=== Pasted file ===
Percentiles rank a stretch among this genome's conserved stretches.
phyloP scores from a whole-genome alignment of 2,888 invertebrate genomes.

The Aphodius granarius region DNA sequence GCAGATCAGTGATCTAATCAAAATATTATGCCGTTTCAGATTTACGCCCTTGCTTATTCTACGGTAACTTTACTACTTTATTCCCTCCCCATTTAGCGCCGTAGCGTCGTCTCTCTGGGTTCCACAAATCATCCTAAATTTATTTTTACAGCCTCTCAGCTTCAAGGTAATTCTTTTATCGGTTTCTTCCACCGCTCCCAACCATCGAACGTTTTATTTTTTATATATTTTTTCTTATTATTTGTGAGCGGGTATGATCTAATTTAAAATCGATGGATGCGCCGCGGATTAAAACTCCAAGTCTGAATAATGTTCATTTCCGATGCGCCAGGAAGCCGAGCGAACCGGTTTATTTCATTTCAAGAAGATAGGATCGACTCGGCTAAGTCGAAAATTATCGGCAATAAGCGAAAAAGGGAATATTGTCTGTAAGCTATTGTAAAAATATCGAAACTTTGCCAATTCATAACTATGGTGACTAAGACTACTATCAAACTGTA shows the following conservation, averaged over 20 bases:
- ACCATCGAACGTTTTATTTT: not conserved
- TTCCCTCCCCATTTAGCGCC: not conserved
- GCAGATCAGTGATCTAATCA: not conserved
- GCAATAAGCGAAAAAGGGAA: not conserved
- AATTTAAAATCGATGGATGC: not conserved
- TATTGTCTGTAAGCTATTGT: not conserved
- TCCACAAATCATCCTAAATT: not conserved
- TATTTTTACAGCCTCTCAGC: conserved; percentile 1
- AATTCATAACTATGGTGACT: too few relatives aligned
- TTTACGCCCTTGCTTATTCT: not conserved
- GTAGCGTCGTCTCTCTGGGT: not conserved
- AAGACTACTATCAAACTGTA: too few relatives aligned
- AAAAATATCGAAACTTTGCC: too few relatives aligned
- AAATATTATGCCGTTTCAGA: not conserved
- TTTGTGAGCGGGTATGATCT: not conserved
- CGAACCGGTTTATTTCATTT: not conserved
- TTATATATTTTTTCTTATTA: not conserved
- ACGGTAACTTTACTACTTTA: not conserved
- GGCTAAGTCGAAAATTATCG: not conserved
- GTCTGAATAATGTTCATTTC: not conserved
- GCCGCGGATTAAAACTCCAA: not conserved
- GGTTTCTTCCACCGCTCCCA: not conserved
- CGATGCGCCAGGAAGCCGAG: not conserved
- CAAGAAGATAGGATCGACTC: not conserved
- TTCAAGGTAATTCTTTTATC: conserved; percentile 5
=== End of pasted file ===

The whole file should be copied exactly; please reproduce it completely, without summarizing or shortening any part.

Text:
Percentiles rank a stretch among this genome's conserved stretches.
phyloP scores from a whole-genome alignment of 2,888 invertebrate genomes.

The Aphodius granarius region DNA sequence GCAGATCAGTGATCTAATCAAAATATTATGCCGTTTCAGATTTACGCCCTTGCTTATTCTACGGTAACTTTACTACTTTATTCCCTCCCCATTTAGCGCCGTAGCGTCGTCTCTCTGGGTTCCACAAATCATCCTAAATTTATTTTTACAGCCTCTCAGCTTCAAGGTAATTCTTTTATCGGTTTCTTCCACCGCTCCCAACCATCGAACGTTTTATTTTTTATATATTTTTTCTTATTATTTGTGAGCGGGTATGATCTAATTTAAAATCGATGGATGCGCCGCGGATTAAAACTCCAAGTCTGAATAATGTTCATTTCCGATGCGCCAGGAAGCCGAGCGAACCGGTTTATTTCATTTCAAGAAGATAGGATCGACTCGGCTAAGTCGAAAATTATCGGCAATAAGCGAAAAAGGGAATATTGTCTGTAAGCTATTGTAAAAATATCGAAACTTTGCCAATTCATAACTATGGTGACTAAGACTACTATCAAACTGTA shows the following conservation, averaged over 20 bases:
- ACCATCGAACGTTTTATTTT: not conserved
- TTCCCTCCCCATTTAGCGCC: not conserved
- GCAGATCAGTGATCTAATCA: not conserved
- GCAATAAGCGAAAAAGGGAA: not conserved
- AATTTAAAATCGATGGATGC: not conserved
- TATTGTCTGTAAGCTATTGT: not conserved
- TCCACAAATCATCCTAAATT: not conserved
- TATTTTTACAGCCTCTCAGC: conserved; percentile 1
- AATTCATAACTATGGTGACT: too few relatives aligned
- TTTACGCCCTTGCTTATTCT: not conserved
- GTAGCGTCGTCTCTCTGGGT: not conserved
- AAGACTACTATCAAACTGTA: too few relatives aligned
- AAAAATATCGAAACTTTGCC: too few relatives aligned
- AAATATTATGCCGTTTCAGA: not conserved
- TTTGTGAGCGGGTATGATCT: not conserved
- CGAACCGGTTTATTTCATTT: not conserved
- TTATATATTTTTTCTTATTA: not conserved
- ACGGTAACTTTACTACTTTA: not conserved
- GGCTAAGTCGAAAATTATCG: not conserved
- GTCTGAATAATGTTCATTTC: not conserved
- GCCGCGGATTAAAACTCCAA: not conserved
- GGTTTCTTCCACCGCTCCCA: not conserved
- CGATGCGCCAGGAAGCCGAG: not conserved
- CAAGAAGATAGGATCGACTC: not conserved
- TTCAAGGTAATTCTTTTATC: conserved; percentile 5